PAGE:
New research has shown that nearly three-quarters (73%) of employees who participate in environmental and social responsibility efforts at work are more likely to make sustainable choices at home as a result.

However, only 21% of those surveyed felt confident about green business efforts, despite the majority (73%) expressing a strong desire to see their company and others make choices that benefit the environment and society.

Many employed adults revealed a gap in, or expressed uncertainty about, their own company’s CSR practices. Two-thirds (67%) could not identify who at their workplace is responsible for sustainability, or said no-one is responsible.

In addition, nearly one-fifth (19%) of employees said their company does not promote sustainability in any way within the workplace.

The survey also found a strong link between knowledge gained about a company’s sustainability efforts and intent to purchase from that company.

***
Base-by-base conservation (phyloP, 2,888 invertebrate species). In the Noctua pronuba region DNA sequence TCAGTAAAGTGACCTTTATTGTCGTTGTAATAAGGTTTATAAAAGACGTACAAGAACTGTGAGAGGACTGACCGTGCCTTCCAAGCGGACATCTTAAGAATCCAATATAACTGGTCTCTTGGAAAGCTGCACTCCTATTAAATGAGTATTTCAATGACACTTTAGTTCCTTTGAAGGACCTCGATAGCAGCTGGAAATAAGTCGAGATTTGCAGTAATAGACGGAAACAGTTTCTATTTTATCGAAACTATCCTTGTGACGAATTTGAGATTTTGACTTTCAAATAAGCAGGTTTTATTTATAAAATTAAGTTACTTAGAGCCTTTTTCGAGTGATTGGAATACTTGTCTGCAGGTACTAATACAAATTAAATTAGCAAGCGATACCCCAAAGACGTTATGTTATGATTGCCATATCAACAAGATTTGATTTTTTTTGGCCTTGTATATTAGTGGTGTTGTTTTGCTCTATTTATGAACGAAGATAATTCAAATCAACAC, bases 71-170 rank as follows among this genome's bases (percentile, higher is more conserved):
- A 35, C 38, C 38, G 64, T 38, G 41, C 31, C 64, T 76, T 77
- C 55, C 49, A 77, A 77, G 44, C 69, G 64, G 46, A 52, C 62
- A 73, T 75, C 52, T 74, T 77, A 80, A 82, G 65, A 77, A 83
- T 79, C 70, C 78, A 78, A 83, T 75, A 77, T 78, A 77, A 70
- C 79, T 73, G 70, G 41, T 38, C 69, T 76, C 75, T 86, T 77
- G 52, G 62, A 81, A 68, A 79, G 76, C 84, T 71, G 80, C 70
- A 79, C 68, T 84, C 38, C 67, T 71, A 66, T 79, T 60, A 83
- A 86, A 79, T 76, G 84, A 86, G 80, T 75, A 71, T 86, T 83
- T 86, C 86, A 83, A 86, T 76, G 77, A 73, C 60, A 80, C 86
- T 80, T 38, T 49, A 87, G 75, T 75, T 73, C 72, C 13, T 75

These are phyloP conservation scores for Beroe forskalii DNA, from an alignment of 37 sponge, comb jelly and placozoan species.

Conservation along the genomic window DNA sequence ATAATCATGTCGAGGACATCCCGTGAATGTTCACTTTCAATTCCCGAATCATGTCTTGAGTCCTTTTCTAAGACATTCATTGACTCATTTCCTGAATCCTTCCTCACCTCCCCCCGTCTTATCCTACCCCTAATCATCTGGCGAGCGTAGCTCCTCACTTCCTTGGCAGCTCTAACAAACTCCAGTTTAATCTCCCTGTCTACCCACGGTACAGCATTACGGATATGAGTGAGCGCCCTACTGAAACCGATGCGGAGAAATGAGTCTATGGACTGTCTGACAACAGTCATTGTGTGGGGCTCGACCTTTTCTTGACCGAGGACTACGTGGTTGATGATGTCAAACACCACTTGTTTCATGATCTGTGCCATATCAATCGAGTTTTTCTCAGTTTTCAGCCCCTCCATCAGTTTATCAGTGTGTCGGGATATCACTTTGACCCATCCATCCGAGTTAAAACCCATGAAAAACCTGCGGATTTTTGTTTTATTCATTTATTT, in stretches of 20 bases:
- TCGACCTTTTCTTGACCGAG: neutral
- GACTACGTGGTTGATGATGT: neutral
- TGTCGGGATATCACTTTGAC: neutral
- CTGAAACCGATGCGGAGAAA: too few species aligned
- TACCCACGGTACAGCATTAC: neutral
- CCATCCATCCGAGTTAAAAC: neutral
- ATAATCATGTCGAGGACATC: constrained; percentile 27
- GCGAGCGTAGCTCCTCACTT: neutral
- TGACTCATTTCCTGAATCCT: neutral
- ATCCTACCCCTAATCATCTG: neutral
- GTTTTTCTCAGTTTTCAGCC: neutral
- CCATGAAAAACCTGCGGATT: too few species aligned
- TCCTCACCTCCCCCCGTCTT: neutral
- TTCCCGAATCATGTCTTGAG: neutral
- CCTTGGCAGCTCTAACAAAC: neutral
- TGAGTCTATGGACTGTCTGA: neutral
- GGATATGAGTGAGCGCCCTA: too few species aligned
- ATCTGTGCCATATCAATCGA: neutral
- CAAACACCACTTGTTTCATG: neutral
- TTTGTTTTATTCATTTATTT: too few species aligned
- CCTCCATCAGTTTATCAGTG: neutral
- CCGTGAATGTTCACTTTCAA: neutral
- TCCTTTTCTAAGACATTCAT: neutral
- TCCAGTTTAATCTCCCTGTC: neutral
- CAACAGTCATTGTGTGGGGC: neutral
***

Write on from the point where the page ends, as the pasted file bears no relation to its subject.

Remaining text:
Three-quarters (75%) of employed adults said they would be more likely to buy a company’s products or services if they knew it was making significant effort to adopt environmentally-conscious practices.

The US-based study from eco-consultancy Gibbs & Soell polled more than 2,000 American adults, half of which were employed either full-time or part-time.

Gibbs & Soell’s managing director for sustainability consulting Ron Loch said the research set out to investigate the opportunity for business to influence consumers in the workplace.

“We found that the ripple effect of engaging employees in sustainability activities means they are more likely to practice sustainability at home and encourage neighbours to do the same. However, too few employers seem to be taking advantage of this opportunity to create green consumers,” he said.

Maxine Perella

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